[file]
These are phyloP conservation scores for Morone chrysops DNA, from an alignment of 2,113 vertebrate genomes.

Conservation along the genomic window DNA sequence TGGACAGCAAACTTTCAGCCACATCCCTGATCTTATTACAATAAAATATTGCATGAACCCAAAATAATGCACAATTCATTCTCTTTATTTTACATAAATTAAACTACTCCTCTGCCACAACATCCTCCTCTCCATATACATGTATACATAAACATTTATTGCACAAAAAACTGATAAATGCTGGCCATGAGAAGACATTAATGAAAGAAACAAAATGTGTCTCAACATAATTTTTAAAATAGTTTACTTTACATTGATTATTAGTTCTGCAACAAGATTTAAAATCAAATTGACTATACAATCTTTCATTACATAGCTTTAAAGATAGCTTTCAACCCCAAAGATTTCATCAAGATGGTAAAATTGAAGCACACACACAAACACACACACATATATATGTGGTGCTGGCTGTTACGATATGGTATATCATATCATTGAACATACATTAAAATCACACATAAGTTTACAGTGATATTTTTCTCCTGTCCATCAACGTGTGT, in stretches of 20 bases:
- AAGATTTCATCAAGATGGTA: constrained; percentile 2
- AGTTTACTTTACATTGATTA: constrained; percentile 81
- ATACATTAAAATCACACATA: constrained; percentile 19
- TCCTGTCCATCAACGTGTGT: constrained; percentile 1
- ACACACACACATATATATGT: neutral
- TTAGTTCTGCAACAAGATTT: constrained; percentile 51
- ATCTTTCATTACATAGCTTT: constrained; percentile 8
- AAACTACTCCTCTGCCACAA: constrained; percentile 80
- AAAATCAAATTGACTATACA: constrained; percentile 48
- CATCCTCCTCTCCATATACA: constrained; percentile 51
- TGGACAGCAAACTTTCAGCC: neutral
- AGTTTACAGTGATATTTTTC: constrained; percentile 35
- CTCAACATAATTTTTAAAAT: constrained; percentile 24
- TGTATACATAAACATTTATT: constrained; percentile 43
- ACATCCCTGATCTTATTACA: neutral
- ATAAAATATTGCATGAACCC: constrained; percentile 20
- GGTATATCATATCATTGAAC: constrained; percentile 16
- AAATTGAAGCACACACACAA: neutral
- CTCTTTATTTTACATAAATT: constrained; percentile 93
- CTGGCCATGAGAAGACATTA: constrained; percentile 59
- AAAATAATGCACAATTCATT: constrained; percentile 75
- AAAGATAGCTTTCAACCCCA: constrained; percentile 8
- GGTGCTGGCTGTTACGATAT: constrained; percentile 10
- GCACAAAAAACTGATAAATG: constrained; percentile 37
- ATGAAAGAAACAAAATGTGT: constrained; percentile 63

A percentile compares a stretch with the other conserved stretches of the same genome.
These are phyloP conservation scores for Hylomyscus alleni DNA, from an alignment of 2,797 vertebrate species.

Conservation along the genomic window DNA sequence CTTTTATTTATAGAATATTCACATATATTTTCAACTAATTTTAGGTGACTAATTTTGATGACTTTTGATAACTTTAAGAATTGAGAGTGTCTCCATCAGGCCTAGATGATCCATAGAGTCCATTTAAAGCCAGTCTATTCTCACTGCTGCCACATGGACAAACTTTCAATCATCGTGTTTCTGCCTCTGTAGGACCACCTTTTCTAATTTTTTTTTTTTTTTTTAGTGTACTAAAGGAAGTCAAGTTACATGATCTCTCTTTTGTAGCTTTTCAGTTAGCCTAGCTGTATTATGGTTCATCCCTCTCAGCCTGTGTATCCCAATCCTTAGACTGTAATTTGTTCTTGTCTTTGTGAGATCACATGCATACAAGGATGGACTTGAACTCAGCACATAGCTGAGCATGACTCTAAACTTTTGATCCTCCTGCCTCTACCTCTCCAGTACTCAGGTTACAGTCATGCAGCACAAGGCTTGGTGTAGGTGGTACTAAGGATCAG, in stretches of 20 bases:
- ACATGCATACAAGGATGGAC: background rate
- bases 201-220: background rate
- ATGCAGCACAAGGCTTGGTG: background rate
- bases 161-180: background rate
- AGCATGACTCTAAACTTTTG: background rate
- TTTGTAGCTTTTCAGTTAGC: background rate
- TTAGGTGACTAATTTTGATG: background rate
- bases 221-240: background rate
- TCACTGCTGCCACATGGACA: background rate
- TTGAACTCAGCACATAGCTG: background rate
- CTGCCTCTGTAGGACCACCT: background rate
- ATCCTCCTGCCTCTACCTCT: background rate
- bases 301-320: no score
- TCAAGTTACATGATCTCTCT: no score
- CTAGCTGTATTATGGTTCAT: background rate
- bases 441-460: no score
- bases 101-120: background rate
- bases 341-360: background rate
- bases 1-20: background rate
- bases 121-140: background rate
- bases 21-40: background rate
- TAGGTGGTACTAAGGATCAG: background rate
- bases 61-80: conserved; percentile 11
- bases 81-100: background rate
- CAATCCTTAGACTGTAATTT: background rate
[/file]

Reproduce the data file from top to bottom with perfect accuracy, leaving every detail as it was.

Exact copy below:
These are phyloP conservation scores for Morone chrysops DNA, from an alignment of 2,113 vertebrate genomes.

Conservation along the genomic window DNA sequence TGGACAGCAAACTTTCAGCCACATCCCTGATCTTATTACAATAAAATATTGCATGAACCCAAAATAATGCACAATTCATTCTCTTTATTTTACATAAATTAAACTACTCCTCTGCCACAACATCCTCCTCTCCATATACATGTATACATAAACATTTATTGCACAAAAAACTGATAAATGCTGGCCATGAGAAGACATTAATGAAAGAAACAAAATGTGTCTCAACATAATTTTTAAAATAGTTTACTTTACATTGATTATTAGTTCTGCAACAAGATTTAAAATCAAATTGACTATACAATCTTTCATTACATAGCTTTAAAGATAGCTTTCAACCCCAAAGATTTCATCAAGATGGTAAAATTGAAGCACACACACAAACACACACACATATATATGTGGTGCTGGCTGTTACGATATGGTATATCATATCATTGAACATACATTAAAATCACACATAAGTTTACAGTGATATTTTTCTCCTGTCCATCAACGTGTGT, in stretches of 20 bases:
- AAGATTTCATCAAGATGGTA: constrained; percentile 2
- AGTTTACTTTACATTGATTA: constrained; percentile 81
- ATACATTAAAATCACACATA: constrained; percentile 19
- TCCTGTCCATCAACGTGTGT: constrained; percentile 1
- ACACACACACATATATATGT: neutral
- TTAGTTCTGCAACAAGATTT: constrained; percentile 51
- ATCTTTCATTACATAGCTTT: constrained; percentile 8
- AAACTACTCCTCTGCCACAA: constrained; percentile 80
- AAAATCAAATTGACTATACA: constrained; percentile 48
- CATCCTCCTCTCCATATACA: constrained; percentile 51
- TGGACAGCAAACTTTCAGCC: neutral
- AGTTTACAGTGATATTTTTC: constrained; percentile 35
- CTCAACATAATTTTTAAAAT: constrained; percentile 24
- TGTATACATAAACATTTATT: constrained; percentile 43
- ACATCCCTGATCTTATTACA: neutral
- ATAAAATATTGCATGAACCC: constrained; percentile 20
- GGTATATCATATCATTGAAC: constrained; percentile 16
- AAATTGAAGCACACACACAA: neutral
- CTCTTTATTTTACATAAATT: constrained; percentile 93
- CTGGCCATGAGAAGACATTA: constrained; percentile 59
- AAAATAATGCACAATTCATT: constrained; percentile 75
- AAAGATAGCTTTCAACCCCA: constrained; percentile 8
- GGTGCTGGCTGTTACGATAT: constrained; percentile 10
- GCACAAAAAACTGATAAATG: constrained; percentile 37
- ATGAAAGAAACAAAATGTGT: constrained; percentile 63

A percentile compares a stretch with the other conserved stretches of the same genome.
These are phyloP conservation scores for Hylomyscus alleni DNA, from an alignment of 2,797 vertebrate species.

Conservation along the genomic window DNA sequence CTTTTATTTATAGAATATTCACATATATTTTCAACTAATTTTAGGTGACTAATTTTGATGACTTTTGATAACTTTAAGAATTGAGAGTGTCTCCATCAGGCCTAGATGATCCATAGAGTCCATTTAAAGCCAGTCTATTCTCACTGCTGCCACATGGACAAACTTTCAATCATCGTGTTTCTGCCTCTGTAGGACCACCTTTTCTAATTTTTTTTTTTTTTTTTAGTGTACTAAAGGAAGTCAAGTTACATGATCTCTCTTTTGTAGCTTTTCAGTTAGCCTAGCTGTATTATGGTTCATCCCTCTCAGCCTGTGTATCCCAATCCTTAGACTGTAATTTGTTCTTGTCTTTGTGAGATCACATGCATACAAGGATGGACTTGAACTCAGCACATAGCTGAGCATGACTCTAAACTTTTGATCCTCCTGCCTCTACCTCTCCAGTACTCAGGTTACAGTCATGCAGCACAAGGCTTGGTGTAGGTGGTACTAAGGATCAG, in stretches of 20 bases:
- ACATGCATACAAGGATGGAC: background rate
- bases 201-220: background rate
- ATGCAGCACAAGGCTTGGTG: background rate
- bases 161-180: background rate
- AGCATGACTCTAAACTTTTG: background rate
- TTTGTAGCTTTTCAGTTAGC: background rate
- TTAGGTGACTAATTTTGATG: background rate
- bases 221-240: background rate
- TCACTGCTGCCACATGGACA: background rate
- TTGAACTCAGCACATAGCTG: background rate
- CTGCCTCTGTAGGACCACCT: background rate
- ATCCTCCTGCCTCTACCTCT: background rate
- bases 301-320: no score
- TCAAGTTACATGATCTCTCT: no score
- CTAGCTGTATTATGGTTCAT: background rate
- bases 441-460: no score
- bases 101-120: background rate
- bases 341-360: background rate
- bases 1-20: background rate
- bases 121-140: background rate
- bases 21-40: background rate
- TAGGTGGTACTAAGGATCAG: background rate
- bases 61-80: conserved; percentile 11
- bases 81-100: background rate
- CAATCCTTAGACTGTAATTT: background rate